And it’s going to be profoundly damaging, not only to our economy but the social and environmental regulations that we have built up. You’ve got the Tories promising the same bonfire of regulations as Trump. The idea that we simply say nothing, shut up about it and get dragged along is just unacceptable.
Even the SNP will acknowledge that the campaign needs to be informed in a broader way than it was last time. We did our best in 2014 – we clearly got a lot of respect by running a Green Yes campaign, by specifically challenging the SNP on issues like the oil industry and the currency.
But I think they would acknowledge that their White Paper was the dominant narrative, and it was specifically an SNP prospectus – a manifesto from one party. The implication was that if you’re voting ‘Yes’, you’re voting for that.
I was voting for the principle of Scotland of the being an independent country, and I think that’s how it has to feel – about opening up the possibilities, not signing on to one party’s prospectus. So I think it needs to be a broader campaign.
So what would be the Green voice during the that campaign?
It’s interesting to see the SNP catching up with where we were in 2014. They’re clearly not able to rely on oil revenues – even if there were significant oil revenues for now, they’re clearly not going to last forever. I don’t want Scotland to go bust in the next 20 or 30 years. I want to see an independent Scotland that has viable prospects for a good quality of life in the long time.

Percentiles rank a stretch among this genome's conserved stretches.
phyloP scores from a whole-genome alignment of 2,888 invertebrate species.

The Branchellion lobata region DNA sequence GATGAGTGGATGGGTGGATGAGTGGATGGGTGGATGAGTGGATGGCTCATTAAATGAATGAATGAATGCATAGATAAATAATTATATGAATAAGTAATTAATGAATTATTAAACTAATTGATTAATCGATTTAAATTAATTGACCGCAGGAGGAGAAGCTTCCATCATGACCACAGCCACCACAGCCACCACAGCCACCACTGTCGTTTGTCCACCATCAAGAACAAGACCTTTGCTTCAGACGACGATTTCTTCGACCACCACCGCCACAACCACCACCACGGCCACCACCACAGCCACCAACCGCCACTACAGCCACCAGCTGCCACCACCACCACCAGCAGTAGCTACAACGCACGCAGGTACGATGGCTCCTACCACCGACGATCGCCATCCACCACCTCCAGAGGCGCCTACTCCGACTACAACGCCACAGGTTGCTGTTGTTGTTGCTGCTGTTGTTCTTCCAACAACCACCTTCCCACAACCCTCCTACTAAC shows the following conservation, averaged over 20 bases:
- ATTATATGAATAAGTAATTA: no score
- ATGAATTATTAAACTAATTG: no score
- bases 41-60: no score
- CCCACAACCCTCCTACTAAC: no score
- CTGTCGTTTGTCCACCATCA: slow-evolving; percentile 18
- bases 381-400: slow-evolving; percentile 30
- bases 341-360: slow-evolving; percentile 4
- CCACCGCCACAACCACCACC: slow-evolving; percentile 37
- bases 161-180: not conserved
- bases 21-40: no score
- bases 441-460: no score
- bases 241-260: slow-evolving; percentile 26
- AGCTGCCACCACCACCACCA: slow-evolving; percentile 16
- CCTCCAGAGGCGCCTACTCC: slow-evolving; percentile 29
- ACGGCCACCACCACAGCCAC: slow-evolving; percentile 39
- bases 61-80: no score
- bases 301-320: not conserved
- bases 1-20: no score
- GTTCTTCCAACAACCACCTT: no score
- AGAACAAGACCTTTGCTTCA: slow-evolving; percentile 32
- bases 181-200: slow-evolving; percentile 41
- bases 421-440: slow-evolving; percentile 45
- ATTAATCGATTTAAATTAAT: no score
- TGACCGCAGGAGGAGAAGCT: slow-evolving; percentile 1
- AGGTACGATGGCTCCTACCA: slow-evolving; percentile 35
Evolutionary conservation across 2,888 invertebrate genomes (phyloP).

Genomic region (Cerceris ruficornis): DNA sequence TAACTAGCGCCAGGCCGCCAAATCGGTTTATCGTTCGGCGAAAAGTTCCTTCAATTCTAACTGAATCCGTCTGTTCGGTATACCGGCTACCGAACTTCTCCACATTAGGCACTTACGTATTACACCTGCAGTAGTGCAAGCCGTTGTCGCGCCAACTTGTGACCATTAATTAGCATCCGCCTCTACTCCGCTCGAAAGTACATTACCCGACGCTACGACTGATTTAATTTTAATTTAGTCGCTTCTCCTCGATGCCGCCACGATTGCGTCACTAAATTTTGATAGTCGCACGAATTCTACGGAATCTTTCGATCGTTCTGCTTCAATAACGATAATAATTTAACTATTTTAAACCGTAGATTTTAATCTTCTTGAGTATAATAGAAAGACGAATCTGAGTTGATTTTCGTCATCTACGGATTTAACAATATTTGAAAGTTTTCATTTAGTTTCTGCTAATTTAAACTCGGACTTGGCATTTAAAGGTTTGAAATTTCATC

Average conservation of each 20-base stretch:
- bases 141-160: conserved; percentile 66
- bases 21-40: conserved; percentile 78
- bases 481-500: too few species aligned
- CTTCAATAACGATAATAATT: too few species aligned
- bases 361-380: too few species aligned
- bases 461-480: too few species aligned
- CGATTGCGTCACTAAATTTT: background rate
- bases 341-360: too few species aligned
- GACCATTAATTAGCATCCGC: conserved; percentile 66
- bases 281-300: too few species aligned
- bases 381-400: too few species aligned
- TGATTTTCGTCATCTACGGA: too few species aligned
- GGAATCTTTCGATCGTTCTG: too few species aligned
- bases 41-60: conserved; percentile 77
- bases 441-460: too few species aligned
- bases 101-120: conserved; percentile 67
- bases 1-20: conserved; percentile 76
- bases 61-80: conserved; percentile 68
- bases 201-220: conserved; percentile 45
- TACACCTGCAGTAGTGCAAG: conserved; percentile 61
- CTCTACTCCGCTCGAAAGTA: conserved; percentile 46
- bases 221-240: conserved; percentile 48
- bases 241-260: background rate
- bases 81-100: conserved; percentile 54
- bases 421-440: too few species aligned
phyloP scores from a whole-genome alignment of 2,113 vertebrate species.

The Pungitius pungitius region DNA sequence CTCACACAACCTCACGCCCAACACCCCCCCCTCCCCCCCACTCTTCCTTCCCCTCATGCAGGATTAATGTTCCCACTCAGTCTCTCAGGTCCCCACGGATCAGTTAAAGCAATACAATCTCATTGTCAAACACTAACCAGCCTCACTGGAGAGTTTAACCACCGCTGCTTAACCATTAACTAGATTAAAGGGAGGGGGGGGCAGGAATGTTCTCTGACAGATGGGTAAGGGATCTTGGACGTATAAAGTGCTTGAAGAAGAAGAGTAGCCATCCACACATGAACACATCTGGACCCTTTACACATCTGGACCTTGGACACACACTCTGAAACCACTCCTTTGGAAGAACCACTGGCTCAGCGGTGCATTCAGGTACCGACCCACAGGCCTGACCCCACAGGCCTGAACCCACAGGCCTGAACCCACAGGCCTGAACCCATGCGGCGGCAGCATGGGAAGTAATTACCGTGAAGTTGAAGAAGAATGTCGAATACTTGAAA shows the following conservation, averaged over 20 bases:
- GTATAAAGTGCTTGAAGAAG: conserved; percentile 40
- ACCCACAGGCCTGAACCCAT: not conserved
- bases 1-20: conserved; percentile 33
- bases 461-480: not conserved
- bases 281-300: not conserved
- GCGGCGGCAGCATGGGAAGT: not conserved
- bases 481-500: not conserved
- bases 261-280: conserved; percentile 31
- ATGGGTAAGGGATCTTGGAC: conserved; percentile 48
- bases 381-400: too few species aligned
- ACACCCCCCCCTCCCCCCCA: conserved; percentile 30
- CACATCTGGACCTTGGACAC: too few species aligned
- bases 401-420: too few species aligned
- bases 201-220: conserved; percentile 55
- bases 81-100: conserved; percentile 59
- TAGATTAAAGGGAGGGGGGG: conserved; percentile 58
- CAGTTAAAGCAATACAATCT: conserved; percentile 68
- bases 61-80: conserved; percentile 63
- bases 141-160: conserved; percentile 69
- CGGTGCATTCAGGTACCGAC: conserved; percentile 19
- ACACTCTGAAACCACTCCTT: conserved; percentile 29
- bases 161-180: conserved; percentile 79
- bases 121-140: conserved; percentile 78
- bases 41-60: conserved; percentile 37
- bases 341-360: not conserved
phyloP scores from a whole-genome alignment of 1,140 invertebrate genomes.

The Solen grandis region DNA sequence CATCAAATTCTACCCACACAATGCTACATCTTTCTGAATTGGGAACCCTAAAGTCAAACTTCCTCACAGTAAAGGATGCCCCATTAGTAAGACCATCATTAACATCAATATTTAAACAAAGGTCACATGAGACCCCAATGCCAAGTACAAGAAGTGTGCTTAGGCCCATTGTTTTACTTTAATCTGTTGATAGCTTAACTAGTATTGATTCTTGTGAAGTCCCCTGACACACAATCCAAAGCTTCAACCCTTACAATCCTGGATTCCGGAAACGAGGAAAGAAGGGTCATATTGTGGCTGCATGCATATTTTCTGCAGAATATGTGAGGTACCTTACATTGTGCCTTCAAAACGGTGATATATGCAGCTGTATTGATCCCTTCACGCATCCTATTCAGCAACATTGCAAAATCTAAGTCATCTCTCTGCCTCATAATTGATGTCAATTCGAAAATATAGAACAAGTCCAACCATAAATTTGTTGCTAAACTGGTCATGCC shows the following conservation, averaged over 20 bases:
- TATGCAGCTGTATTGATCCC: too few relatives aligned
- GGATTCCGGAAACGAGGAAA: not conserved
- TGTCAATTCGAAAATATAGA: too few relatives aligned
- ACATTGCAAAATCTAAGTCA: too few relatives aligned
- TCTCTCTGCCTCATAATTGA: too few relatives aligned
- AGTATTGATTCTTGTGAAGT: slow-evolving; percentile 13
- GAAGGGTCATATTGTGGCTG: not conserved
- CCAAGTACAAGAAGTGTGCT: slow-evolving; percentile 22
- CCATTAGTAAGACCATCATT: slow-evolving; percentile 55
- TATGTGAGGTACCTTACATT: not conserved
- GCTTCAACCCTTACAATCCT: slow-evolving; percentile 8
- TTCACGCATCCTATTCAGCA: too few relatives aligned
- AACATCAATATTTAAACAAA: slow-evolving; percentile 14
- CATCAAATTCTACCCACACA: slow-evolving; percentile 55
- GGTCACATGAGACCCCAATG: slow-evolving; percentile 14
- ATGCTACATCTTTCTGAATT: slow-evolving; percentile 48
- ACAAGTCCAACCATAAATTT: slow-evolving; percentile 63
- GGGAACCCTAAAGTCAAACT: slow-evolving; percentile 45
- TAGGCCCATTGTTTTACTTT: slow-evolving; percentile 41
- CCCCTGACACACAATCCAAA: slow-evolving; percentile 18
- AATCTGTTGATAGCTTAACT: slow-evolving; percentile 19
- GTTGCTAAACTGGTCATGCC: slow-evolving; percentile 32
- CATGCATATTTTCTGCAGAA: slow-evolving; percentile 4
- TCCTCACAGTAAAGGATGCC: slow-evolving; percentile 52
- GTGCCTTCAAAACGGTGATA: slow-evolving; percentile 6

On currency, they’re clearly having to recognise that a currency union with a country that’s not in the EU isn’t a goer.
In some ways, the simplest answer is: I don’t know what the campaign will look like, as we’re not there yet. And I think it would be foolish to suggest anyone has a complete answer to that yet.
How likely do you think it is that Theresa May’s veto of a 2nd referendum will hold?
Hopeful, and I think it’s entirely possible that the Scottish Parliament can extract some movement from the UK government on that.